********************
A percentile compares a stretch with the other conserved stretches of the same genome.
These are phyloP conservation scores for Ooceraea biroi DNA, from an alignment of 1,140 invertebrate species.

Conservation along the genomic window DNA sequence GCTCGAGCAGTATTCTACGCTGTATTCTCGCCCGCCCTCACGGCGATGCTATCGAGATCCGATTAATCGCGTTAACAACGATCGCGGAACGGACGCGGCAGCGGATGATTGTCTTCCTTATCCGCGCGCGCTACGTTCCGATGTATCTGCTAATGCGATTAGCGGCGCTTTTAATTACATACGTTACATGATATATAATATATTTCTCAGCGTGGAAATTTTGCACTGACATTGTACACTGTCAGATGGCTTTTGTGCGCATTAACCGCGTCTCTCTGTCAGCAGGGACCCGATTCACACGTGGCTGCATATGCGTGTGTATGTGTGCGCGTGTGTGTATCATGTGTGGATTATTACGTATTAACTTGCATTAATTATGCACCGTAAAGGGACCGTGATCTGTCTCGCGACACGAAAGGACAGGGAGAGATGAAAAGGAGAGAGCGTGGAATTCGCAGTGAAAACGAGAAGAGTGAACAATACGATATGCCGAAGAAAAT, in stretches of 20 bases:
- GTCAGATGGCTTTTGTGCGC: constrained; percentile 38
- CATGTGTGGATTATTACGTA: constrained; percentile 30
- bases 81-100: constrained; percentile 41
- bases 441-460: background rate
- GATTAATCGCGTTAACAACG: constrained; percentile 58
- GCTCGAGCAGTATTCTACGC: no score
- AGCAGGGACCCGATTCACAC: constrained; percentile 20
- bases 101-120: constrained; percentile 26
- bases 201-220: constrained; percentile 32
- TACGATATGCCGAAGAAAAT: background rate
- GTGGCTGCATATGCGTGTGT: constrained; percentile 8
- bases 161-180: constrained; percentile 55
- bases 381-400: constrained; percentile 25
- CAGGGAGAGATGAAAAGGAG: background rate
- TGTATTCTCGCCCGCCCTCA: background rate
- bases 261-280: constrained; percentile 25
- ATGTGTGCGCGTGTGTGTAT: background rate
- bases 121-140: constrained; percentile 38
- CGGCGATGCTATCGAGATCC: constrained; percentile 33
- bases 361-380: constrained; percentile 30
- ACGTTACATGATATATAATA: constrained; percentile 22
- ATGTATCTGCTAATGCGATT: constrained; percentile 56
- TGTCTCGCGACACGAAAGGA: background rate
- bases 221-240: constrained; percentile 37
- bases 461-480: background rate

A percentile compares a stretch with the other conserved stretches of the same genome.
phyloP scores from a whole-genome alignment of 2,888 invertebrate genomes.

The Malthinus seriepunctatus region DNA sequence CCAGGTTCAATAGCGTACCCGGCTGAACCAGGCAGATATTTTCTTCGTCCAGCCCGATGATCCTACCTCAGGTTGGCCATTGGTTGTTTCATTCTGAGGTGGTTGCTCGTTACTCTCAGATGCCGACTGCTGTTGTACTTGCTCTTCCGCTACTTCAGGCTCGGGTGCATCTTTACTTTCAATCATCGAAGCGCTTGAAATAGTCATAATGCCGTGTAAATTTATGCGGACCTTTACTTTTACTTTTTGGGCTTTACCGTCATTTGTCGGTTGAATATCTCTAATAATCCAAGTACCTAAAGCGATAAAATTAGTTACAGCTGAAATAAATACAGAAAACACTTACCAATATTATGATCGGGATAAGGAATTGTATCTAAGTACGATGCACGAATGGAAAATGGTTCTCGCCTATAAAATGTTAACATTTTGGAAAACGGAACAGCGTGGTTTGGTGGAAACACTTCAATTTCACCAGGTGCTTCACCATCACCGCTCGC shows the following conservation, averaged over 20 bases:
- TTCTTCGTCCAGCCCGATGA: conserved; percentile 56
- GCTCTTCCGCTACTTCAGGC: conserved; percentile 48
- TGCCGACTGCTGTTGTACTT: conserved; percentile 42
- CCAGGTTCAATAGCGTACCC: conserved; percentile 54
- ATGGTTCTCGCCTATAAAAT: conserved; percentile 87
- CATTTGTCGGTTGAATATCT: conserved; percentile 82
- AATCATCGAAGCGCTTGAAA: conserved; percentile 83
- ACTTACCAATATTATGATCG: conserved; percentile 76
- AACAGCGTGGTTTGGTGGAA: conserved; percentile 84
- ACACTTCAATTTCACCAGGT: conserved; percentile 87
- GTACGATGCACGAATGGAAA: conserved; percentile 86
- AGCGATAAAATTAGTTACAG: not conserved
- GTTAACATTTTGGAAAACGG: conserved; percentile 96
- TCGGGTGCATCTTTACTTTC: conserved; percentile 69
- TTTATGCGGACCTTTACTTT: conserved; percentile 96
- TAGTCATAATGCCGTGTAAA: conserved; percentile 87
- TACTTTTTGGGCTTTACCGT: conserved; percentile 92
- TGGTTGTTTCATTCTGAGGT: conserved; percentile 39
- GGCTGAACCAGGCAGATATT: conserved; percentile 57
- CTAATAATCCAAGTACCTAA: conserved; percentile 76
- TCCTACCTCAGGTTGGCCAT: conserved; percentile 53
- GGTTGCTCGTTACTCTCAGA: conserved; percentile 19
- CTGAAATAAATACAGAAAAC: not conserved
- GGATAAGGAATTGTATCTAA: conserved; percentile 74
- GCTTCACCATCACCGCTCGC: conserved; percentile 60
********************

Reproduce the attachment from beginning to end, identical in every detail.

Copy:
A percentile compares a stretch with the other conserved stretches of the same genome.
These are phyloP conservation scores for Ooceraea biroi DNA, from an alignment of 1,140 invertebrate species.

Conservation along the genomic window DNA sequence GCTCGAGCAGTATTCTACGCTGTATTCTCGCCCGCCCTCACGGCGATGCTATCGAGATCCGATTAATCGCGTTAACAACGATCGCGGAACGGACGCGGCAGCGGATGATTGTCTTCCTTATCCGCGCGCGCTACGTTCCGATGTATCTGCTAATGCGATTAGCGGCGCTTTTAATTACATACGTTACATGATATATAATATATTTCTCAGCGTGGAAATTTTGCACTGACATTGTACACTGTCAGATGGCTTTTGTGCGCATTAACCGCGTCTCTCTGTCAGCAGGGACCCGATTCACACGTGGCTGCATATGCGTGTGTATGTGTGCGCGTGTGTGTATCATGTGTGGATTATTACGTATTAACTTGCATTAATTATGCACCGTAAAGGGACCGTGATCTGTCTCGCGACACGAAAGGACAGGGAGAGATGAAAAGGAGAGAGCGTGGAATTCGCAGTGAAAACGAGAAGAGTGAACAATACGATATGCCGAAGAAAAT, in stretches of 20 bases:
- GTCAGATGGCTTTTGTGCGC: constrained; percentile 38
- CATGTGTGGATTATTACGTA: constrained; percentile 30
- bases 81-100: constrained; percentile 41
- bases 441-460: background rate
- GATTAATCGCGTTAACAACG: constrained; percentile 58
- GCTCGAGCAGTATTCTACGC: no score
- AGCAGGGACCCGATTCACAC: constrained; percentile 20
- bases 101-120: constrained; percentile 26
- bases 201-220: constrained; percentile 32
- TACGATATGCCGAAGAAAAT: background rate
- GTGGCTGCATATGCGTGTGT: constrained; percentile 8
- bases 161-180: constrained; percentile 55
- bases 381-400: constrained; percentile 25
- CAGGGAGAGATGAAAAGGAG: background rate
- TGTATTCTCGCCCGCCCTCA: background rate
- bases 261-280: constrained; percentile 25
- ATGTGTGCGCGTGTGTGTAT: background rate
- bases 121-140: constrained; percentile 38
- CGGCGATGCTATCGAGATCC: constrained; percentile 33
- bases 361-380: constrained; percentile 30
- ACGTTACATGATATATAATA: constrained; percentile 22
- ATGTATCTGCTAATGCGATT: constrained; percentile 56
- TGTCTCGCGACACGAAAGGA: background rate
- bases 221-240: constrained; percentile 37
- bases 461-480: background rate

A percentile compares a stretch with the other conserved stretches of the same genome.
phyloP scores from a whole-genome alignment of 2,888 invertebrate genomes.

The Malthinus seriepunctatus region DNA sequence CCAGGTTCAATAGCGTACCCGGCTGAACCAGGCAGATATTTTCTTCGTCCAGCCCGATGATCCTACCTCAGGTTGGCCATTGGTTGTTTCATTCTGAGGTGGTTGCTCGTTACTCTCAGATGCCGACTGCTGTTGTACTTGCTCTTCCGCTACTTCAGGCTCGGGTGCATCTTTACTTTCAATCATCGAAGCGCTTGAAATAGTCATAATGCCGTGTAAATTTATGCGGACCTTTACTTTTACTTTTTGGGCTTTACCGTCATTTGTCGGTTGAATATCTCTAATAATCCAAGTACCTAAAGCGATAAAATTAGTTACAGCTGAAATAAATACAGAAAACACTTACCAATATTATGATCGGGATAAGGAATTGTATCTAAGTACGATGCACGAATGGAAAATGGTTCTCGCCTATAAAATGTTAACATTTTGGAAAACGGAACAGCGTGGTTTGGTGGAAACACTTCAATTTCACCAGGTGCTTCACCATCACCGCTCGC shows the following conservation, averaged over 20 bases:
- TTCTTCGTCCAGCCCGATGA: conserved; percentile 56
- GCTCTTCCGCTACTTCAGGC: conserved; percentile 48
- TGCCGACTGCTGTTGTACTT: conserved; percentile 42
- CCAGGTTCAATAGCGTACCC: conserved; percentile 54
- ATGGTTCTCGCCTATAAAAT: conserved; percentile 87
- CATTTGTCGGTTGAATATCT: conserved; percentile 82
- AATCATCGAAGCGCTTGAAA: conserved; percentile 83
- ACTTACCAATATTATGATCG: conserved; percentile 76
- AACAGCGTGGTTTGGTGGAA: conserved; percentile 84
- ACACTTCAATTTCACCAGGT: conserved; percentile 87
- GTACGATGCACGAATGGAAA: conserved; percentile 86
- AGCGATAAAATTAGTTACAG: not conserved
- GTTAACATTTTGGAAAACGG: conserved; percentile 96
- TCGGGTGCATCTTTACTTTC: conserved; percentile 69
- TTTATGCGGACCTTTACTTT: conserved; percentile 96
- TAGTCATAATGCCGTGTAAA: conserved; percentile 87
- TACTTTTTGGGCTTTACCGT: conserved; percentile 92
- TGGTTGTTTCATTCTGAGGT: conserved; percentile 39
- GGCTGAACCAGGCAGATATT: conserved; percentile 57
- CTAATAATCCAAGTACCTAA: conserved; percentile 76
- TCCTACCTCAGGTTGGCCAT: conserved; percentile 53
- GGTTGCTCGTTACTCTCAGA: conserved; percentile 19
- CTGAAATAAATACAGAAAAC: not conserved
- GGATAAGGAATTGTATCTAA: conserved; percentile 74
- GCTTCACCATCACCGCTCGC: conserved; percentile 60